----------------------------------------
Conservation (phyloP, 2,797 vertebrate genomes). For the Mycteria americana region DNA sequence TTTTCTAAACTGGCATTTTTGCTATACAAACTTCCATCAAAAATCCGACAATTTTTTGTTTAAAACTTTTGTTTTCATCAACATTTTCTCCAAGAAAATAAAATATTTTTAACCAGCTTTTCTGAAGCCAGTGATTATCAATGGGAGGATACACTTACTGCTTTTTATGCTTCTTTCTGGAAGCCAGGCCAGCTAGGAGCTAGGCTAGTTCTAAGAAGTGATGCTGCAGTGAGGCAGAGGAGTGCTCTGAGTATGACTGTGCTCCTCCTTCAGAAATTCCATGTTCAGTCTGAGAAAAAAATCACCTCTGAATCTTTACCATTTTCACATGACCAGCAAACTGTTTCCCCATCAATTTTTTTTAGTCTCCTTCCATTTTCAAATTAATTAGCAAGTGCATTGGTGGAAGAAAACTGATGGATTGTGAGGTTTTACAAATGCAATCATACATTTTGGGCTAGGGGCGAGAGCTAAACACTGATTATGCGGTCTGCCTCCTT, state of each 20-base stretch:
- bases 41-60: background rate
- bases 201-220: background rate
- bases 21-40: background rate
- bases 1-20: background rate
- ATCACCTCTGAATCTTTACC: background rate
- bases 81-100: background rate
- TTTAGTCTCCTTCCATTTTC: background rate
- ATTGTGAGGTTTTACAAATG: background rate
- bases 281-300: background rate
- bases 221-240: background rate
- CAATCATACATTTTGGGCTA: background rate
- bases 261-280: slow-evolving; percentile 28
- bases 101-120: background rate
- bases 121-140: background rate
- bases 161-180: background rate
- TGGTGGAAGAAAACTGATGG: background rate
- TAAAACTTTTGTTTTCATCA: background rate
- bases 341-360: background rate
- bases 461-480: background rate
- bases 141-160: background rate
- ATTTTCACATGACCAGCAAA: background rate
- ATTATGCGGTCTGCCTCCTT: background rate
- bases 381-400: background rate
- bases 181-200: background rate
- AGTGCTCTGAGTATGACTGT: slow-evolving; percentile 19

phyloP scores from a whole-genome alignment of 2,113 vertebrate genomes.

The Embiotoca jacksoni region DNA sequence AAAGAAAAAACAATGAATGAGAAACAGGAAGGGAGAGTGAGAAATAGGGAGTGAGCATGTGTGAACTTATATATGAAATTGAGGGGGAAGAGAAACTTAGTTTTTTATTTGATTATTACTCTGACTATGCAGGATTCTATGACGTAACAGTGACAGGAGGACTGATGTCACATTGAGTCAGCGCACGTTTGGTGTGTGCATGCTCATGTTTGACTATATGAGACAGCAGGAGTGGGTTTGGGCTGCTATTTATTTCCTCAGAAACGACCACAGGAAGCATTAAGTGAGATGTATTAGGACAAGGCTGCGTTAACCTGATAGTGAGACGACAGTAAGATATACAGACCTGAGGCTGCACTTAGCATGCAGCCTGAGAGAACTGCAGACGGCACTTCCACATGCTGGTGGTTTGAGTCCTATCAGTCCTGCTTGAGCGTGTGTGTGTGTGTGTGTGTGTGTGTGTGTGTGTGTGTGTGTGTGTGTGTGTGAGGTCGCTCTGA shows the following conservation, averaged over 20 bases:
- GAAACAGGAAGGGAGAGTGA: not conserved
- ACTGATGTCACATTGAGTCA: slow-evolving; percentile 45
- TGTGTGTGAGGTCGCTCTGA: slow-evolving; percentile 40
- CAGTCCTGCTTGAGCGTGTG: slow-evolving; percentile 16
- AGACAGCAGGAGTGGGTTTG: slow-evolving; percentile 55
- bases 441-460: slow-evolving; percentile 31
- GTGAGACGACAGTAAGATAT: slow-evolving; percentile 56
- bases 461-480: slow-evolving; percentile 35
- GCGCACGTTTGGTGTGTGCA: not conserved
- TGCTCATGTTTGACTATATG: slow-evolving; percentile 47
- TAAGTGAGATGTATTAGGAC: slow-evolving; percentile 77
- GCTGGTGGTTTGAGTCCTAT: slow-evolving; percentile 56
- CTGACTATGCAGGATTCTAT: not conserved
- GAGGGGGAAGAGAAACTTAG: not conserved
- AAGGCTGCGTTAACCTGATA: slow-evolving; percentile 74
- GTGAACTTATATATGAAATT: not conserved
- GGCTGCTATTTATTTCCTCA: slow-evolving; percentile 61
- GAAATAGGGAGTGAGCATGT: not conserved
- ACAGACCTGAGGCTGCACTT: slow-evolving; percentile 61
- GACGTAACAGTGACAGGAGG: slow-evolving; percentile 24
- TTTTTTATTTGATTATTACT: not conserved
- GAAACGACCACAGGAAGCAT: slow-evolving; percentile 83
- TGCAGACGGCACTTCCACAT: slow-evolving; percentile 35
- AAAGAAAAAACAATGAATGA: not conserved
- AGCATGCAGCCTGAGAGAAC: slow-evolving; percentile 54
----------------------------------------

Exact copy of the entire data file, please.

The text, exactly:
Conservation (phyloP, 2,797 vertebrate genomes). For the Mycteria americana region DNA sequence TTTTCTAAACTGGCATTTTTGCTATACAAACTTCCATCAAAAATCCGACAATTTTTTGTTTAAAACTTTTGTTTTCATCAACATTTTCTCCAAGAAAATAAAATATTTTTAACCAGCTTTTCTGAAGCCAGTGATTATCAATGGGAGGATACACTTACTGCTTTTTATGCTTCTTTCTGGAAGCCAGGCCAGCTAGGAGCTAGGCTAGTTCTAAGAAGTGATGCTGCAGTGAGGCAGAGGAGTGCTCTGAGTATGACTGTGCTCCTCCTTCAGAAATTCCATGTTCAGTCTGAGAAAAAAATCACCTCTGAATCTTTACCATTTTCACATGACCAGCAAACTGTTTCCCCATCAATTTTTTTTAGTCTCCTTCCATTTTCAAATTAATTAGCAAGTGCATTGGTGGAAGAAAACTGATGGATTGTGAGGTTTTACAAATGCAATCATACATTTTGGGCTAGGGGCGAGAGCTAAACACTGATTATGCGGTCTGCCTCCTT, state of each 20-base stretch:
- bases 41-60: background rate
- bases 201-220: background rate
- bases 21-40: background rate
- bases 1-20: background rate
- ATCACCTCTGAATCTTTACC: background rate
- bases 81-100: background rate
- TTTAGTCTCCTTCCATTTTC: background rate
- ATTGTGAGGTTTTACAAATG: background rate
- bases 281-300: background rate
- bases 221-240: background rate
- CAATCATACATTTTGGGCTA: background rate
- bases 261-280: slow-evolving; percentile 28
- bases 101-120: background rate
- bases 121-140: background rate
- bases 161-180: background rate
- TGGTGGAAGAAAACTGATGG: background rate
- TAAAACTTTTGTTTTCATCA: background rate
- bases 341-360: background rate
- bases 461-480: background rate
- bases 141-160: background rate
- ATTTTCACATGACCAGCAAA: background rate
- ATTATGCGGTCTGCCTCCTT: background rate
- bases 381-400: background rate
- bases 181-200: background rate
- AGTGCTCTGAGTATGACTGT: slow-evolving; percentile 19

phyloP scores from a whole-genome alignment of 2,113 vertebrate genomes.

The Embiotoca jacksoni region DNA sequence AAAGAAAAAACAATGAATGAGAAACAGGAAGGGAGAGTGAGAAATAGGGAGTGAGCATGTGTGAACTTATATATGAAATTGAGGGGGAAGAGAAACTTAGTTTTTTATTTGATTATTACTCTGACTATGCAGGATTCTATGACGTAACAGTGACAGGAGGACTGATGTCACATTGAGTCAGCGCACGTTTGGTGTGTGCATGCTCATGTTTGACTATATGAGACAGCAGGAGTGGGTTTGGGCTGCTATTTATTTCCTCAGAAACGACCACAGGAAGCATTAAGTGAGATGTATTAGGACAAGGCTGCGTTAACCTGATAGTGAGACGACAGTAAGATATACAGACCTGAGGCTGCACTTAGCATGCAGCCTGAGAGAACTGCAGACGGCACTTCCACATGCTGGTGGTTTGAGTCCTATCAGTCCTGCTTGAGCGTGTGTGTGTGTGTGTGTGTGTGTGTGTGTGTGTGTGTGTGTGTGTGTGTGTGAGGTCGCTCTGA shows the following conservation, averaged over 20 bases:
- GAAACAGGAAGGGAGAGTGA: not conserved
- ACTGATGTCACATTGAGTCA: slow-evolving; percentile 45
- TGTGTGTGAGGTCGCTCTGA: slow-evolving; percentile 40
- CAGTCCTGCTTGAGCGTGTG: slow-evolving; percentile 16
- AGACAGCAGGAGTGGGTTTG: slow-evolving; percentile 55
- bases 441-460: slow-evolving; percentile 31
- GTGAGACGACAGTAAGATAT: slow-evolving; percentile 56
- bases 461-480: slow-evolving; percentile 35
- GCGCACGTTTGGTGTGTGCA: not conserved
- TGCTCATGTTTGACTATATG: slow-evolving; percentile 47
- TAAGTGAGATGTATTAGGAC: slow-evolving; percentile 77
- GCTGGTGGTTTGAGTCCTAT: slow-evolving; percentile 56
- CTGACTATGCAGGATTCTAT: not conserved
- GAGGGGGAAGAGAAACTTAG: not conserved
- AAGGCTGCGTTAACCTGATA: slow-evolving; percentile 74
- GTGAACTTATATATGAAATT: not conserved
- GGCTGCTATTTATTTCCTCA: slow-evolving; percentile 61
- GAAATAGGGAGTGAGCATGT: not conserved
- ACAGACCTGAGGCTGCACTT: slow-evolving; percentile 61
- GACGTAACAGTGACAGGAGG: slow-evolving; percentile 24
- TTTTTTATTTGATTATTACT: not conserved
- GAAACGACCACAGGAAGCAT: slow-evolving; percentile 83
- TGCAGACGGCACTTCCACAT: slow-evolving; percentile 35
- AAAGAAAAAACAATGAATGA: not conserved
- AGCATGCAGCCTGAGAGAAC: slow-evolving; percentile 54